What Is Reality And Can It Be Changed?

“This is what really happened.” “Get a grip on reality.” “This IS my reality.” Statements like these give rise to the question, “What is reality?”

The answer to that question comes from the human brain and how it operates. Fortunately for us, the very way it operates also gives us the key to changing our reality.

Your Brain

You are subjected to over 2 million bits of information per second via your five senses being sight, sound, feeling, smell and taste. This is substantially more than you can consciously process. To protect you from mental overwhelm, a part of your brain known as the reticular activating system (RAS) quickly chooses which bits of the information go into your conscious mind and which bits go into your unconscious mind. It does this through a process called filtering. This filtering process can be either empowering or disempowering.

Your brain likes to create order out of the chaos of information it is bombarded with and to make links between information so that your life makes more sense.

The RAS uses the following techniques to filter the massive amounts of information you receive and create the filtered down version of reality your mind can cope with.

  • Deletion: The RAS deletes large amounts of data to avoid overloading our conscious brain. This process has an enormous impact upon the way you see reality as your reality cannot contain anything that your unconscious mind has deleted.
  • Distortion: The RAS distorts information so you can imagine, interpret and place meanings upon information you receive. You use this process to recognise people you haven’t seen for many years even though they have aged.
  • Generalisation: This RAS filter organises information into themes or maps to allow us to remember and categorise what we have learned. This filter is also the one that leads us to make generalisations with our thoughts such as ‘all dogs are dangerous’ or ‘ you can never trust women’ or ‘I could never learn that’. It is your generalisations that combine to make up your belief systems.

Each one of us has a RAS that filters in a unique way which is why we all see the same world so differently.

You chose your unconscious filters as a result of your upbringing, environment and significant emotional experiences. Your unconscious filters include your values, beliefs, attitudes, memories, decisions and language.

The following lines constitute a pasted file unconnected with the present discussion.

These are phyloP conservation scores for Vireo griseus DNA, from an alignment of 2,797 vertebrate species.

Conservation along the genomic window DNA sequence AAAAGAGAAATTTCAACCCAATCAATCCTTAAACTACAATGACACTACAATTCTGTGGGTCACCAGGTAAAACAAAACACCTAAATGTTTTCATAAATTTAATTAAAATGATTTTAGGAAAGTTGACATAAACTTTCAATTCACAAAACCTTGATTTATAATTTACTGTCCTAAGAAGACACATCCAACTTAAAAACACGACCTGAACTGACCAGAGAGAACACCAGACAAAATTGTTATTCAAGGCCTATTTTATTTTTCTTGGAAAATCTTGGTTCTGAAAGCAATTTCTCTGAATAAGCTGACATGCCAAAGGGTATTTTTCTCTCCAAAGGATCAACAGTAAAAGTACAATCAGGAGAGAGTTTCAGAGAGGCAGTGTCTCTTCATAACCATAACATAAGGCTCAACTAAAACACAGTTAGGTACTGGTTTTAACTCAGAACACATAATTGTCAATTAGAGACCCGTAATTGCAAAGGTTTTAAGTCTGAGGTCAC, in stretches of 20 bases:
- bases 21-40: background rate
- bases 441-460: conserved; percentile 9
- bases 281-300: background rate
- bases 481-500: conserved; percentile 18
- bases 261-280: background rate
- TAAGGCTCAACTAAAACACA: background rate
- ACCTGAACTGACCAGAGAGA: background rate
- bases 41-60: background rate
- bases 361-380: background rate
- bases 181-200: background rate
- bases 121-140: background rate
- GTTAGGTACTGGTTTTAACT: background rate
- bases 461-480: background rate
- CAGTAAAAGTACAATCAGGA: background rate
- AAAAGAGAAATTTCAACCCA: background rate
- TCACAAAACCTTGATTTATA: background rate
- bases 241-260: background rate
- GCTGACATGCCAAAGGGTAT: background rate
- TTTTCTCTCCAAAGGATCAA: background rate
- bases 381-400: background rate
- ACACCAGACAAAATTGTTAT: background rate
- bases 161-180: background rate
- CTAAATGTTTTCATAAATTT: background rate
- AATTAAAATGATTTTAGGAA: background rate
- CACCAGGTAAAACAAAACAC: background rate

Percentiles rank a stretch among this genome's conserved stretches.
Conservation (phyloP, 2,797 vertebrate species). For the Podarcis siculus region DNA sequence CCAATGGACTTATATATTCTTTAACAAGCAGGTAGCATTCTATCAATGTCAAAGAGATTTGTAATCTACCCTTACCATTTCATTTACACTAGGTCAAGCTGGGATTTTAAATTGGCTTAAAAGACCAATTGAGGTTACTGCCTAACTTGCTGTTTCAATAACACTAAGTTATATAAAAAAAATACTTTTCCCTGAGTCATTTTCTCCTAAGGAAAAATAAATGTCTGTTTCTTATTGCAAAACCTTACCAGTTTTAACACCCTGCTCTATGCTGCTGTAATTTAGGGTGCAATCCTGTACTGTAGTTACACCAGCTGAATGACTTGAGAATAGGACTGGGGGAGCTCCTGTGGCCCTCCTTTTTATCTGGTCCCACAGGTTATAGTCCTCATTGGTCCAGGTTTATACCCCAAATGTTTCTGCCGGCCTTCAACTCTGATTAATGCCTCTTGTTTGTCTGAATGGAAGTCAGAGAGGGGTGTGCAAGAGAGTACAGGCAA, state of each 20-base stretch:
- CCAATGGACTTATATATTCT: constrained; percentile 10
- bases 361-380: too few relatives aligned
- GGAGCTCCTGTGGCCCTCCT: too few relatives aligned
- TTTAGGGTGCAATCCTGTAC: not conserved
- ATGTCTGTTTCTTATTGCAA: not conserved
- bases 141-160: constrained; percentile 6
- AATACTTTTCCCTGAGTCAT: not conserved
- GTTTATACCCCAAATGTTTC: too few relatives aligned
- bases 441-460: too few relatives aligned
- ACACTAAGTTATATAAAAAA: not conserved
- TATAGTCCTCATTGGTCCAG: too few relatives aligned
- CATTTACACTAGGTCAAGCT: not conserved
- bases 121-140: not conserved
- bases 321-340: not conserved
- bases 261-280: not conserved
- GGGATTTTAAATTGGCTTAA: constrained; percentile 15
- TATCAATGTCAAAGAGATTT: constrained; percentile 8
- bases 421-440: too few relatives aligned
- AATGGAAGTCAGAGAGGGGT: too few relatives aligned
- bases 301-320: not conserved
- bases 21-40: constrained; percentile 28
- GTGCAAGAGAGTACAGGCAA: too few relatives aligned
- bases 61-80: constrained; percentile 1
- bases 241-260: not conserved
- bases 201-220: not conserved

Our Interpretation Determines Our Reality

It is our interpretation of the facts, the decisions our brain makes of inputs around us and our internal hardwiring that determines how we perceive reality. For us, as humans, we will probably never be able to determine true reality; the only reality we will ever see is the one our brain filters for us.

You can probably already see that because we all sort differently through different filters, we each have a different version of reality. What is real for you is not real for me and vice versa. This raises some interesting questions about what is real doesn’t it?

Having filters is like wearing glasses with dark stripes on the lenses. You can clearly see some things and other things you cannot see at all. Your filters (the stripes on your lenses) affect your ability to get a full and clear picture of what is going on around you. Assume there is a solitary tree in a field on a partly cloudy day. Five different people each wearing their own set of striped glasses see the tree. The different perspectives they each took upon the same situation were:

  • Reality #1 – I see sunshine. I love sunny days.
  • Reality #2 – I see hope for the world.
  • Reality #3 – I see only the clouds and coming rain and know my day will now be ruined.
  • Reality #4 – I see my insignificance compared to nature.
  • Reality #5 – I see somewhere nice to sit and read a book.
  • Reality #6 – I see evidence of mankind destroying the forests that were once in this area.

Understanding that reality as you see it is really just a function of the way your brain has sorted information, opens you up to the possibility of having a different reality by changing the way your brain filters. Here are some examples of how changing a filter can change your life:

  • Graham had been raised in a rich family that was always fighting. His best friend was raised in a poor family surrounded by love and harmony. Based on his childhood experiences, Graham believed that wealth equalled disharmony and decided that wealthy people did not have good relationships. Although he was very successful financially he could not maintain a long-term relationship. He came to understand that his belief was not reality and changed it. He is still wealthy and now has a long-term loving relationship.
  • Erica grew up with ‘hippy’ parents who lived a self sustaining lifestyle on a small block of land in the country. She was taught not to value material possessions because of their detrimental effect upon the earth. Through a chance meeting Erica became friends with a very wealthy woman. As a result of her friendship, Erica changed her beliefs about material possessions and now values the prestige she feels she achieves from them. She now has a high paying corporate position and is devoting time and energy to climbing the corporate ladder.

In Summary

Our reality is a function of how we have hard wired our brain. Understanding that this is what it is empowers and opens us up to the possibility of a new reality in our lives. This is truly empowering.

(From an article I have published on ezine articles)

Article Source: http://EzineArticles.com/?expert=Petris_Lapis